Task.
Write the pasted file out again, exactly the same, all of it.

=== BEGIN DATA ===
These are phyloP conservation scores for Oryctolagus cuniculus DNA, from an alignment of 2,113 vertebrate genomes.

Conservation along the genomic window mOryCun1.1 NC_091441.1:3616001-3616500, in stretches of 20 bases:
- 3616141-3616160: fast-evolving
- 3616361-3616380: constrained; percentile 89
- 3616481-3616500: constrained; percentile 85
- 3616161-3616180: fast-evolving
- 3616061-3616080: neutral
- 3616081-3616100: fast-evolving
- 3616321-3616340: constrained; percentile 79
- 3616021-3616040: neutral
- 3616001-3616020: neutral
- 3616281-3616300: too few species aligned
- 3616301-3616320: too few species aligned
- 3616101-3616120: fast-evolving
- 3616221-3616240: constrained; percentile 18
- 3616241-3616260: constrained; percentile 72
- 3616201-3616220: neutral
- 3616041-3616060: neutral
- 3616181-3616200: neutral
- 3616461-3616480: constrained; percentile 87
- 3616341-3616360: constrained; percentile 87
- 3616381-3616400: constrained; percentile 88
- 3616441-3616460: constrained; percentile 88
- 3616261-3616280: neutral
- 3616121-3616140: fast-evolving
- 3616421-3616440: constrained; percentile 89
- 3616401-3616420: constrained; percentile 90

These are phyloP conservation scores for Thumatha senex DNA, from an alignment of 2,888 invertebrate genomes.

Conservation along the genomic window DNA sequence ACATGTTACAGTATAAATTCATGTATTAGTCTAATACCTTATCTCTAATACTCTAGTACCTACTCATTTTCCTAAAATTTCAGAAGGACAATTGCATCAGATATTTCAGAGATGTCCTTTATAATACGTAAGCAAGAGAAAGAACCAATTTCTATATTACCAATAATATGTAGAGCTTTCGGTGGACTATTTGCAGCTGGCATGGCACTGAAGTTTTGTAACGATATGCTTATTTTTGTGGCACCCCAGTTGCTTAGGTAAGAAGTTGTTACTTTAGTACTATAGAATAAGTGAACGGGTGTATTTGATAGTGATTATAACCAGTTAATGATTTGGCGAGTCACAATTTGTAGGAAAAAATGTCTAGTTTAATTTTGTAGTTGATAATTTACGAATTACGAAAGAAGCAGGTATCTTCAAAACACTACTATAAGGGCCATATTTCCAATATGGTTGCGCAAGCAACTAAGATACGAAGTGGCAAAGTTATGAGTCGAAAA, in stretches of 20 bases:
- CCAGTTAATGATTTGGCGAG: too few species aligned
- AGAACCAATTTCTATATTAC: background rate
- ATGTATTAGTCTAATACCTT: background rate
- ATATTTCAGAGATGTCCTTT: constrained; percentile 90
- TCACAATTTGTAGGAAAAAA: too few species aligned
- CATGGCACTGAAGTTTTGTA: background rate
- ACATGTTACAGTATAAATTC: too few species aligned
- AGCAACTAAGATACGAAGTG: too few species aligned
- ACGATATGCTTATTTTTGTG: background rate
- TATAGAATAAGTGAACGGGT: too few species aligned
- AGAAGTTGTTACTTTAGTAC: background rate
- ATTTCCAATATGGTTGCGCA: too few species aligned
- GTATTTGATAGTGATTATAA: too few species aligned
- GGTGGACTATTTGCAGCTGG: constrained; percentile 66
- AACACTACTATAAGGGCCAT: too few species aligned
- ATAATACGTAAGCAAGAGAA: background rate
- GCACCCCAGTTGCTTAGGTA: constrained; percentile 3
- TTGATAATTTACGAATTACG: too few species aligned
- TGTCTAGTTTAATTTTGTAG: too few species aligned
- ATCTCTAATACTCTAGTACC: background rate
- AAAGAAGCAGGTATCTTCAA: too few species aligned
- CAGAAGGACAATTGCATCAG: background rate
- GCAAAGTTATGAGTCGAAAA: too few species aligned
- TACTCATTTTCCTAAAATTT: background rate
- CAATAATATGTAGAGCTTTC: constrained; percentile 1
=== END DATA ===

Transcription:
These are phyloP conservation scores for Oryctolagus cuniculus DNA, from an alignment of 2,113 vertebrate genomes.

Conservation along the genomic window mOryCun1.1 NC_091441.1:3616001-3616500, in stretches of 20 bases:
- 3616141-3616160: fast-evolving
- 3616361-3616380: constrained; percentile 89
- 3616481-3616500: constrained; percentile 85
- 3616161-3616180: fast-evolving
- 3616061-3616080: neutral
- 3616081-3616100: fast-evolving
- 3616321-3616340: constrained; percentile 79
- 3616021-3616040: neutral
- 3616001-3616020: neutral
- 3616281-3616300: too few species aligned
- 3616301-3616320: too few species aligned
- 3616101-3616120: fast-evolving
- 3616221-3616240: constrained; percentile 18
- 3616241-3616260: constrained; percentile 72
- 3616201-3616220: neutral
- 3616041-3616060: neutral
- 3616181-3616200: neutral
- 3616461-3616480: constrained; percentile 87
- 3616341-3616360: constrained; percentile 87
- 3616381-3616400: constrained; percentile 88
- 3616441-3616460: constrained; percentile 88
- 3616261-3616280: neutral
- 3616121-3616140: fast-evolving
- 3616421-3616440: constrained; percentile 89
- 3616401-3616420: constrained; percentile 90

These are phyloP conservation scores for Thumatha senex DNA, from an alignment of 2,888 invertebrate genomes.

Conservation along the genomic window DNA sequence ACATGTTACAGTATAAATTCATGTATTAGTCTAATACCTTATCTCTAATACTCTAGTACCTACTCATTTTCCTAAAATTTCAGAAGGACAATTGCATCAGATATTTCAGAGATGTCCTTTATAATACGTAAGCAAGAGAAAGAACCAATTTCTATATTACCAATAATATGTAGAGCTTTCGGTGGACTATTTGCAGCTGGCATGGCACTGAAGTTTTGTAACGATATGCTTATTTTTGTGGCACCCCAGTTGCTTAGGTAAGAAGTTGTTACTTTAGTACTATAGAATAAGTGAACGGGTGTATTTGATAGTGATTATAACCAGTTAATGATTTGGCGAGTCACAATTTGTAGGAAAAAATGTCTAGTTTAATTTTGTAGTTGATAATTTACGAATTACGAAAGAAGCAGGTATCTTCAAAACACTACTATAAGGGCCATATTTCCAATATGGTTGCGCAAGCAACTAAGATACGAAGTGGCAAAGTTATGAGTCGAAAA, in stretches of 20 bases:
- CCAGTTAATGATTTGGCGAG: too few species aligned
- AGAACCAATTTCTATATTAC: background rate
- ATGTATTAGTCTAATACCTT: background rate
- ATATTTCAGAGATGTCCTTT: constrained; percentile 90
- TCACAATTTGTAGGAAAAAA: too few species aligned
- CATGGCACTGAAGTTTTGTA: background rate
- ACATGTTACAGTATAAATTC: too few species aligned
- AGCAACTAAGATACGAAGTG: too few species aligned
- ACGATATGCTTATTTTTGTG: background rate
- TATAGAATAAGTGAACGGGT: too few species aligned
- AGAAGTTGTTACTTTAGTAC: background rate
- ATTTCCAATATGGTTGCGCA: too few species aligned
- GTATTTGATAGTGATTATAA: too few species aligned
- GGTGGACTATTTGCAGCTGG: constrained; percentile 66
- AACACTACTATAAGGGCCAT: too few species aligned
- ATAATACGTAAGCAAGAGAA: background rate
- GCACCCCAGTTGCTTAGGTA: constrained; percentile 3
- TTGATAATTTACGAATTACG: too few species aligned
- TGTCTAGTTTAATTTTGTAG: too few species aligned
- ATCTCTAATACTCTAGTACC: background rate
- AAAGAAGCAGGTATCTTCAA: too few species aligned
- CAGAAGGACAATTGCATCAG: background rate
- GCAAAGTTATGAGTCGAAAA: too few species aligned
- TACTCATTTTCCTAAAATTT: background rate
- CAATAATATGTAGAGCTTTC: constrained; percentile 1